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June 20, 2023

Tips for Recovery and Rehabilitation after Shoulder Replacement Surgery

Tips for Recovery and Rehabilitation after Shoulder Replacement Surgery

After you have shoulder replacement surgery, rehabilitation is important for a successful recovery. Whether you have a partial shoulder replacement, an anatomic total shoulder replacement or a reverse total shoulder replacement, the procedure is just the first step in eliminating pain and returning to daily life. The recovery process is the next important phase to ensure your new shoulder joint heals properly and you avoid complications.

“It is important to understand that the initial weeks after surgery are meant to allow for soft tissue healing and for bone growth into the implant,” said Dr. Jacob Triplet, an orthopedic surgeon specializing in shoulder and elbow surgery at IU Health.

While the shoulder pain you’ve had for years may improve after surgery, recovery can be challenging. Unlike hip or knee replacement surgeries, which require you to get moving right after surgery, a shoulder replacement is often immobilized in a sling for four to six weeks. This affects driving, especially if your dominant hand is in the sling.

“Hand dominance is a big factor in the recovery process. For a right-handed person who has surgery on that side, wearing a sling affects their quality of life in the short term,” said Ryan Taylor, Physical Therapist and Outpatient Rehab Manager for the IU Health South Central Region, including IU Health Orthopedics & Sports Medicine in Bloomington. “You’ll rely on people to help you with things like putting on your shoes and getting dressed. This is temporary, but something to think about before surgery.”

As you plan for the things you need after shoulder surgery, arrange for friends or family members to help you with transportation, home care and meal prep. Try wearing your arm in a shoulder sling before surgery to understand the limitations you’ll have later. Be sure to talk with your doctor about what to expect after surgery so you are prepared for the limitations.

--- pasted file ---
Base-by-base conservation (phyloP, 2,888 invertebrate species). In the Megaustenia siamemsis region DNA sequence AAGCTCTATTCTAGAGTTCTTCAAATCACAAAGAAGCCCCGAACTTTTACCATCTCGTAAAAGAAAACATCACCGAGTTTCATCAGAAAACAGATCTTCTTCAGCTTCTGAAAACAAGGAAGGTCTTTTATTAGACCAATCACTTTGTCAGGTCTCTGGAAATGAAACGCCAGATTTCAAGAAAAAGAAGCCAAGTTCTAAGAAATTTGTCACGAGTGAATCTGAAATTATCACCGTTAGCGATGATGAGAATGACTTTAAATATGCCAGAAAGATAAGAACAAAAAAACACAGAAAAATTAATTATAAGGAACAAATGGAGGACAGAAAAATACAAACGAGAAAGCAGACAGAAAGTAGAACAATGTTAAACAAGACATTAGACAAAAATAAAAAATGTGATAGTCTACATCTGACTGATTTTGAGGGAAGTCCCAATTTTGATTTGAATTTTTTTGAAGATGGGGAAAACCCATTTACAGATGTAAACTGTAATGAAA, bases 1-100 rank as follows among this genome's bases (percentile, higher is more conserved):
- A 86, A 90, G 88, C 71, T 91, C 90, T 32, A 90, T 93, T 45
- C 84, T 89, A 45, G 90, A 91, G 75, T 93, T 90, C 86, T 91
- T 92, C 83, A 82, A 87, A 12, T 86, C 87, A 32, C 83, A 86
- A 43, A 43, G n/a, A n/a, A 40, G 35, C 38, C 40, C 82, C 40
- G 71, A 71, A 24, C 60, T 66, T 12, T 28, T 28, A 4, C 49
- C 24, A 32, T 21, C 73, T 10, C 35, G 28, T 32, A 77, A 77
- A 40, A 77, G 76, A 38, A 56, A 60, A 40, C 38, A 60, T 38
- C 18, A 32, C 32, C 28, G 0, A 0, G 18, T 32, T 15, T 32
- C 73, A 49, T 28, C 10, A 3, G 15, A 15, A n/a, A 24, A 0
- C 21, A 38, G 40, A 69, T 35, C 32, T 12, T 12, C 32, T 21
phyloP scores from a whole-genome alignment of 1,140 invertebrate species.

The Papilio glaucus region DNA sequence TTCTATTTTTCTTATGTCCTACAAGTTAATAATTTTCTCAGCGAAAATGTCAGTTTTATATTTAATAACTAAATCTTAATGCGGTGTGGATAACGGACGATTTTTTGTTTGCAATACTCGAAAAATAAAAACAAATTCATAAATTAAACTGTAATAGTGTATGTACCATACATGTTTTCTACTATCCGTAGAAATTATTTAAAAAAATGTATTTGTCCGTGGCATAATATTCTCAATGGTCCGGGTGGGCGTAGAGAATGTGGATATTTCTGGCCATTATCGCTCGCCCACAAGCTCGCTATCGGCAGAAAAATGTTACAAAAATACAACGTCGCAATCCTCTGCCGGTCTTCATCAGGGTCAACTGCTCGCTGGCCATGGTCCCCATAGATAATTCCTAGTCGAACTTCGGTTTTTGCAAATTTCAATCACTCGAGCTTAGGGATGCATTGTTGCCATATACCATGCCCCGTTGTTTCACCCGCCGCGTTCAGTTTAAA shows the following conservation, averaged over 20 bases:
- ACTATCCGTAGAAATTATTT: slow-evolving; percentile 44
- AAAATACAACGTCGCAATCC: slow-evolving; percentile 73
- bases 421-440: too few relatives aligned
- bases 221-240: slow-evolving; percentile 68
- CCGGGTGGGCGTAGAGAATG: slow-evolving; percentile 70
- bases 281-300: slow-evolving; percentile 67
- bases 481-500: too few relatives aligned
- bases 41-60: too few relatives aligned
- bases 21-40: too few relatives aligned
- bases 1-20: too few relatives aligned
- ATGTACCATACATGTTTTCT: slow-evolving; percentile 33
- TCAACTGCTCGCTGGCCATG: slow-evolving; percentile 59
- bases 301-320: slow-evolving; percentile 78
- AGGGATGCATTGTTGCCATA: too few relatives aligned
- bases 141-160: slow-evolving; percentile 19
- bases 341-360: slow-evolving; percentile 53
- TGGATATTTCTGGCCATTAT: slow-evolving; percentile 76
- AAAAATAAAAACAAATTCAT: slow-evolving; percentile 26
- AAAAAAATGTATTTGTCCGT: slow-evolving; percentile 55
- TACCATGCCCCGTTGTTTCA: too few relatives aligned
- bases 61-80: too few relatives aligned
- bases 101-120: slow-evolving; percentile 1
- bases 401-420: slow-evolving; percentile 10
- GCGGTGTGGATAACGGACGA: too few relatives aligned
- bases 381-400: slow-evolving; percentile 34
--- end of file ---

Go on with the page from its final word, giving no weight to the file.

“Have some questions prepared to ask your doctor about how long you’ll be in a sling, how long until you can go back to driving, working, cutting grass, doing laundry, and getting back to daily living,” Ryan said.

Recovery Timeline

Progress after shoulder replacement surgery is different for everyone, but you can expect:

  • Days 1-4: Pain and swelling that tapers off
  • Weeks 1-2: Gentle therapy exercises begin
  • Weeks 2-6: Sling use followed by light activities, like lifting a cup of coffee or making a sandwich
  • Weeks 8-12: Return to normal function
  • Forever: 30-pound weightlifting restriction for patients who undergo total shoulder replacement

Pain Management

On the day of your surgery, you will receive a preoperative interscalene nerve block (anesthesia) that lasts 24 to 72 hours. You will need to have pain medications ready for your return home. Surgeons often prescribe scheduled acetaminophen (Tylenol) and an “as-needed” narcotic pain medication. Discuss any concerns you may have about taking narcotic pain medications with your doctor.

“Patients who take Tylenol on a routine schedule after surgery tend to need less narcotic pain medication,” Dr. Triplet said.

“Applying ice to your shoulder can be helpful during those first couple of weeks,” Ryan said. “It is also important to stay consistent with your exercises. Stiffness can lead to pain, and gentle movements prescribed by your therapist can help reduce this stiffness.”

Another way to improve recovery and pain is by getting enough sleep, which allows the body to heal. While sleep can be challenging during the first few weeks, it will improve.

Rehabilitative Exercises

You may wonder when to start physical therapy after shoulder replacement surgery. A few days after your procedure, therapy begins with very small movements in the hand, wrist and elbow that focus on range of motion. You begin with “passive” exercises in which you or the therapist moves your arm for you. Eventually, you will move on to more active movements like shoulder shrugs, elbow raises, and weights. Not all patients will require physical therapy after shoulder replacement.

“Your therapist will give you an at-home exercise program that we update at every visit to continue your progress,” Ryan said. “The shoulder replacement rehab timeline looks different for everyone. For instance, a 40-year-old with a physical job has a different routine than an elderly man who’s retired.”

As you prepare for shoulder replacement surgery, doctors say one of the best things to keep in mind for the recovery process is that it will take time and patience.

“Understand shoulder replacement is a slower process than other joint replacement surgeries. Proper recovery and adhering to the postoperative instructions should hopefully lead to excellent pain relief and function,” Dr. Triplet said.

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